News focus: who will bring a Libor claim?
Investment bank Liberum Capital estimates that Barclays global exposure to claims arising from staff’s manipulation of the Libor rate could be $6bn - just over a quarter of the bank’s value.
$6bn is a guess based on the volume of Libor-linked trades (in the trillions in any one year). They may be right, but it is unlikely that the bank will face or pay out claims of that order. Not everyone can be bothered; the risks of a claim vary by jurisdiction and the circumstance of the trade; and the legal mechanics are too complex for many smaller claims to be worthwhile.
So where are lawyers and economists saying losses could have occurred? For a start, the history here can be split between pre- and post- Lehmans’ 2008 collapse.
As John Rathbone, founder of financial risks consultant JC Rathbone, told the Gazette, the ‘inference seems to be that Barclays were looking to push up Libor rates’ before the collapse of Lehmans ‘when liquidity in the market was plentiful’, but looked to quote a lower rate ‘when liquidity dried up’. (Rathbone also points out that there will have been winners from an artificially depressed Libor rate.)
For lawyers advising clients who think they have a claim, the Financial Services Authority has done some of the leg-work with Barclays’ co-operation. The material made public, including the emails of derivatives traders and the ‘submitters’ who sent the rates to the British Bankers Association every day, is damning, and is accepted as such by Barclays.
Similar reports are due on other banks, and there are sound reasons why anyone making a claim would wait on those. The rate published by the BBA knocks off the ‘outriders’ - the few banks with the highest rates and the few with the lowest. So one bank cannot fix the rate, however individually dishonest their staff have been.
The rate can only be fixed with collusion between the banks. That’s when misconduct can lose banks’ counterparties' money, as the rates they agree are linked to the Libor rate.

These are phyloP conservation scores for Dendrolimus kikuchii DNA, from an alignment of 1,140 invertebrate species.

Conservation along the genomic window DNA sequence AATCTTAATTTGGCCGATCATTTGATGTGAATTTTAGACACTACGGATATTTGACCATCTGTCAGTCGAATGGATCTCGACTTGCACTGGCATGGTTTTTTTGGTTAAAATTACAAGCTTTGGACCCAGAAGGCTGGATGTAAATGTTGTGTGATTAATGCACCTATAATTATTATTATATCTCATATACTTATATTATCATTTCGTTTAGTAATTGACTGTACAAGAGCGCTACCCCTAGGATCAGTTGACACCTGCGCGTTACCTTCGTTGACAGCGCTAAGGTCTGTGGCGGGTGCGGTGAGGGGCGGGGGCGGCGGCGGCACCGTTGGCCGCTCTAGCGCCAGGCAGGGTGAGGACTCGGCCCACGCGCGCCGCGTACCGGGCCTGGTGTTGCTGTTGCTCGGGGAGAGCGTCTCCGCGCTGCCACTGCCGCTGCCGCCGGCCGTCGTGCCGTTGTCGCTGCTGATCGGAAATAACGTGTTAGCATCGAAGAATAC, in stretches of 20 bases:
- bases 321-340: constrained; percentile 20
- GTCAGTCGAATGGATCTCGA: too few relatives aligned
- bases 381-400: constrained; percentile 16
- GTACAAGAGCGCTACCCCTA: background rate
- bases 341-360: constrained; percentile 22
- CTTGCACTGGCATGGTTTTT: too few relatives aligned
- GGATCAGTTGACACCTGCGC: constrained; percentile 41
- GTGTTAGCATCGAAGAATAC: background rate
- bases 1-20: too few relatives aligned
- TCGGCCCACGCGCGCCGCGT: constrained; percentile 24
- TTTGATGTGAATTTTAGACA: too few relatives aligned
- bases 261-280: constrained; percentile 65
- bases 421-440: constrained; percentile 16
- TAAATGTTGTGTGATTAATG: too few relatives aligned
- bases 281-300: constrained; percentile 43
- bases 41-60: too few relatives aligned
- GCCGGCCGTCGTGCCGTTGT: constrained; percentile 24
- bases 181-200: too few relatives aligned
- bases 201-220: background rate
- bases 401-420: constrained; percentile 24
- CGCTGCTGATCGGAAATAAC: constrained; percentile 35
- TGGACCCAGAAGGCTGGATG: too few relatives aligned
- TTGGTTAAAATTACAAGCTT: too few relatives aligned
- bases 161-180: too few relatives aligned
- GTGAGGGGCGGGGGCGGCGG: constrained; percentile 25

They may have made a loss pre-Lehmans because the rate was too high. But they could also make a loss in the period where the rate was, in general, too low, as opt-outs and opt-ins can be triggered by even very small shifts in the rates. Those small shifts could be useful to derivatives traders whose concern, as the FSA report makes clear, was profit - not the perceived stability of the bank or the banking system.
There are existing claims in the US - currently being grouped in a New York court - that have been wrong-footed by the Barclays report. The Gazette understands they now face a choice between starting over with amended claims that reflect what is now known, or continuing as they were. Much of what is now known would not have come out until disclosure, and the US claims are some way off that.
A wide variety of organisations, from housing associations to major insurers, are actively looking at trades to see if they have a claim worth pursuing - where a loss occurred because the rate was artificial. As a further complicating factor, at the time of writing criminal charges are being considered. Opinion is divided on the prospect of success here.
The FSA can prosecute some offences - but the Libor misdeeds are not included in that list. Michelmores partner Andrew Oldland QC queries whether the Serious Fraud Office, whose budget has been cut by 35%, has the resources to take up prosecutions that have such an uncertain prospect of success. Oldland points out that under the Fraud Act 2006 and the Theft Act 1968 a ‘dishonesty’ test needs to be met.
If those who were at the coalface, and are most likely to face charges, felt their actions were sanctioned by supervisers, managers - or even the Bank of England - they may not in strict terms be found to have been ‘dishonest’ Oldland says, however strange that may seem to the outside world.
The counter argument comes from Lewis Silkin barrister Owen Watkins, who notes, I summarise here, that illegality being suggested to someone does not exonerate them from all responsibility for that behaviour. (The Bank of England, by the way, has immunity from suit - testing that has been an expensive disappointment in the past.)
It is unclear at this point whether authorities in the US believe offences might have been committed that they could bring charges for. It would, Watkins pointed out, be challenging to try criminal and civil cases in parallel, as much of the evidence would be identical.
But whatever the outcome, with more to come on other banks, and with counterparties and experts starting to look at trades, banks are subject to huge and damaging uncertainty over the scale of claims they could face. And litigation funders, litigation law firm Quinn Emanuel’s partner Robert Hickmott told the Gazette, must be starting to look at this area.
It is doubtful that Barclays will pay out even close to $6bn. But that FSA fine was big, there are some big claims in prospect, and this is a multi-jurisdictional headache. Even in the world of international high finance, even $1bn is quite a lot of money.
Eduardo Reyes is Gazette features editor